Four days ago a skin biopsy for a lesion on my body confirmed that I have mastocytosis. Based upon the fact that there is more pain than can be accounted for from it and there is a nerve and blood supply to the area of the lesion, my family physician, Dr. Eugene van Onselen, is suspecting there is lymphatic involvement, I will be having surgery to remove it in the event it could be cancerous. There is neuropathic pain in my feet and legs. This is a rare auto immune condition that according to a University of Toronto report entitled Mastocytosis Disease of a Thousand Faces, affects 1 in 500,000 people in developed countries. In the UK 1 in 150,000 people have it. I have 48 0f the 58 symptoms members of the Mastocytosis Society of Canada report. My doctor I had in Toronto calls me Mr. Rare. My wife, Karen, calls it allergy on steroids because it shows itself in many as looking like severe allergy attacks. I tell people it is a neighbourhood block party that is out of control. I have been intubated eight times. I treat each day as a gift where I have the awesome opportunity to inspire the lives of others through my journey.
I would like to encourage everyone who has mastocytosis, rare or chronic conditions, that you have this condition, but it doesn’t have to have you. For me even as I struggle with the many symptoms of mastocytosis ranging from abdominal pain all the way up to anaphylaxis, I am doing my best with God’s help to show people by my life and positivity that this cross Karen and me are called to bear, will give others the hope and inspiration as they carry theirs, whether it is a condition or life struggle that can be seen or it hides in the shadows invisible to the human eye. For me I find that many of the things I thought were important aren’t. Of course, I can’t ignore the roof of our home we rent, where water has poured into our kitchen from rotting shingles. Alas, these are the stressors in all our lives we can’t dismiss and must resolve. All you are going through can be part of your journey to inspire others in theirs. Laugh as much as you can. Don’t feel you are weak because you need help from others. In many cases they are waiting for you to reach out to them. They are feeling helpless. Let them feel useful by allowing them to be there for you in your time of need.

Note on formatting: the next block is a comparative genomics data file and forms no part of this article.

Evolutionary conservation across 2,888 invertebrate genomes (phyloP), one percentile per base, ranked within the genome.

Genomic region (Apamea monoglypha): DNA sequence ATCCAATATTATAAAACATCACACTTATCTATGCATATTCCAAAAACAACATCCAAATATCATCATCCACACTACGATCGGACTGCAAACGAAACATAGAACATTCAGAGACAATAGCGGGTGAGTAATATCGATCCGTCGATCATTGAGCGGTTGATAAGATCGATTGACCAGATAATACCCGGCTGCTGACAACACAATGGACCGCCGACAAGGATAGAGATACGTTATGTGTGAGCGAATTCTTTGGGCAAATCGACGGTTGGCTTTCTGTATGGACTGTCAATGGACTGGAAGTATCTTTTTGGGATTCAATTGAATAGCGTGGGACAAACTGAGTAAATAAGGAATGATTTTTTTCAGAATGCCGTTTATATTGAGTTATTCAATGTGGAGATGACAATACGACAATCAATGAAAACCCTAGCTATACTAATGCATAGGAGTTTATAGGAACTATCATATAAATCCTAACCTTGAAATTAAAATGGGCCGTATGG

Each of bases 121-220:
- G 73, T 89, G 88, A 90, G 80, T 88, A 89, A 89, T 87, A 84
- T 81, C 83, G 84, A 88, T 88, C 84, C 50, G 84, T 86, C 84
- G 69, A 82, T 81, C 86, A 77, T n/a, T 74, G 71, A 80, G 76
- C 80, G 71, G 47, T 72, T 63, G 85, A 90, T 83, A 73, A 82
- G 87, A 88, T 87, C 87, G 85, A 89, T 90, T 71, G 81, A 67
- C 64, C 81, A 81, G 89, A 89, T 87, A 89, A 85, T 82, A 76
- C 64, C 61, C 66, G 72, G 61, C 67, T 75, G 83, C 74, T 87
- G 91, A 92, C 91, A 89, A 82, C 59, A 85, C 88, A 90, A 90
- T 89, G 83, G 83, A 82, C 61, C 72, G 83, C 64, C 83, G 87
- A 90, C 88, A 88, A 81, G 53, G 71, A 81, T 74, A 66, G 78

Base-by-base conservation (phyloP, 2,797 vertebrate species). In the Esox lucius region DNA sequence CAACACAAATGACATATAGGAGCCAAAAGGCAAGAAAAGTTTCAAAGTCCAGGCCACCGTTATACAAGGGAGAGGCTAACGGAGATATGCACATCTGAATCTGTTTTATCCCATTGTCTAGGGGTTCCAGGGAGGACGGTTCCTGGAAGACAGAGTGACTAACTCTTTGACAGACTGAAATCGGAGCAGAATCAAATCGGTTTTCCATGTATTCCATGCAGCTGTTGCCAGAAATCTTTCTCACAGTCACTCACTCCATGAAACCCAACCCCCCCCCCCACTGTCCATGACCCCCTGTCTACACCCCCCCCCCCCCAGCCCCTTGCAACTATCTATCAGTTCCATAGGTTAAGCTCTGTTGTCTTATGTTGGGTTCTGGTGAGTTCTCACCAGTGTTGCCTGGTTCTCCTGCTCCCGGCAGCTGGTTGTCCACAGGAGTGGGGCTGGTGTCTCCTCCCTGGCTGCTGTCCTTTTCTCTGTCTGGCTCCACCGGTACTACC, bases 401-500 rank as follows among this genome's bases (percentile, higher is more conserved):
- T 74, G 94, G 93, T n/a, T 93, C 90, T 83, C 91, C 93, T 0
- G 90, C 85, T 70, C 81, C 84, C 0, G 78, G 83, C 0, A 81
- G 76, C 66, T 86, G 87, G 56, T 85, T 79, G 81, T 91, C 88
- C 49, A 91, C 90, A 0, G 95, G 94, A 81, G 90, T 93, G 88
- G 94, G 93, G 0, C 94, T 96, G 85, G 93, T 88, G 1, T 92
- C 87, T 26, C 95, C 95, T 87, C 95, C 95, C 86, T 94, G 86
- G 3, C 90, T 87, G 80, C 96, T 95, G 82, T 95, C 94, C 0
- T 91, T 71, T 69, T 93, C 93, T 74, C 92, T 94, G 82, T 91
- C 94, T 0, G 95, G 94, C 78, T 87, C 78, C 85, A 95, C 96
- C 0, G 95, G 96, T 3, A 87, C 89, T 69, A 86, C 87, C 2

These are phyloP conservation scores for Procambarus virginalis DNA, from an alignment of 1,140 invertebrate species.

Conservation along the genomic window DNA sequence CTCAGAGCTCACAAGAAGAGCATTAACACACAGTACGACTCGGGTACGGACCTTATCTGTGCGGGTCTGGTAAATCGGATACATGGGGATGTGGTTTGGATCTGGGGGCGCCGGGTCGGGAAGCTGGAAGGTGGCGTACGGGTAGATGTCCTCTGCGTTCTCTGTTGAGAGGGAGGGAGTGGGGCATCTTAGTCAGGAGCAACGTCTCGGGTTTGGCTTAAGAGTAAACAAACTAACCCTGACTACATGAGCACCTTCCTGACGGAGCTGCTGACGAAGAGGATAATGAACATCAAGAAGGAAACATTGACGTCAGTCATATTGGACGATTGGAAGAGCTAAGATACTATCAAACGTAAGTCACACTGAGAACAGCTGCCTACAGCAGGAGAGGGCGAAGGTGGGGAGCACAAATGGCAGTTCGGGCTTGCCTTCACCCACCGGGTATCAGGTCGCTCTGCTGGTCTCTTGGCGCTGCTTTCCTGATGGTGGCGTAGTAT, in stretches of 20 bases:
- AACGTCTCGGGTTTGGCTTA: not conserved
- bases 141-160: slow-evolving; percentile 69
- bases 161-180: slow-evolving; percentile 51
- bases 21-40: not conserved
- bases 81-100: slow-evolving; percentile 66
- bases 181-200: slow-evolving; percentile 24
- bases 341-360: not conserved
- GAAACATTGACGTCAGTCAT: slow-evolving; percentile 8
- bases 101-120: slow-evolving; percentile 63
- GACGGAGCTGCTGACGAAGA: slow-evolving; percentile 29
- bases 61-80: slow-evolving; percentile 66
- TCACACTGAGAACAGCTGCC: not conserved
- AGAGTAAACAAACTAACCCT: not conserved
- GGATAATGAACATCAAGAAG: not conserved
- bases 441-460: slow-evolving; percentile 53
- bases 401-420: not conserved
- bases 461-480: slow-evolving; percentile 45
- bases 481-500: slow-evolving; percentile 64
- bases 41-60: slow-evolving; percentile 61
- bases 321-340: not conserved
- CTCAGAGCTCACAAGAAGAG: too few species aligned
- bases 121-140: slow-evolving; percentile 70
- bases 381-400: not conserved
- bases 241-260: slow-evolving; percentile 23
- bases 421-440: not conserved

Let go of the anger against the people who have hurt you. Consider that they are human and make mistakes; we all do. Unforgiveness is a cancer to the soul. It will kill your spirit and then you. Every day I am reminded in some way in which I still need further maturing of my own imperfections. My Lord reminds me in love of the people I have harmed through ill-thought words. Forgive me. There have been times in these ongoing struggles I have not been myself. We all say and do things we regret. All any of us can do is be the best me we can be.
Father Henri Nouwen, who was a Catholic priest, chaplain at L’Arche, a group of independent living homes for the developmentally challenged and gave such passionate and engaging lectures as a theology professor, wrote in The Wounded Healer, how pain can be a teacher. It gives us that window of understanding into the suffering of others. It can be a transforming journey which makes us better people, if we learn the difficult and enriching lessons it teaches us.
Please pray for Karen and me in our journey. We will pray for you in yours.
Have a light-filled life!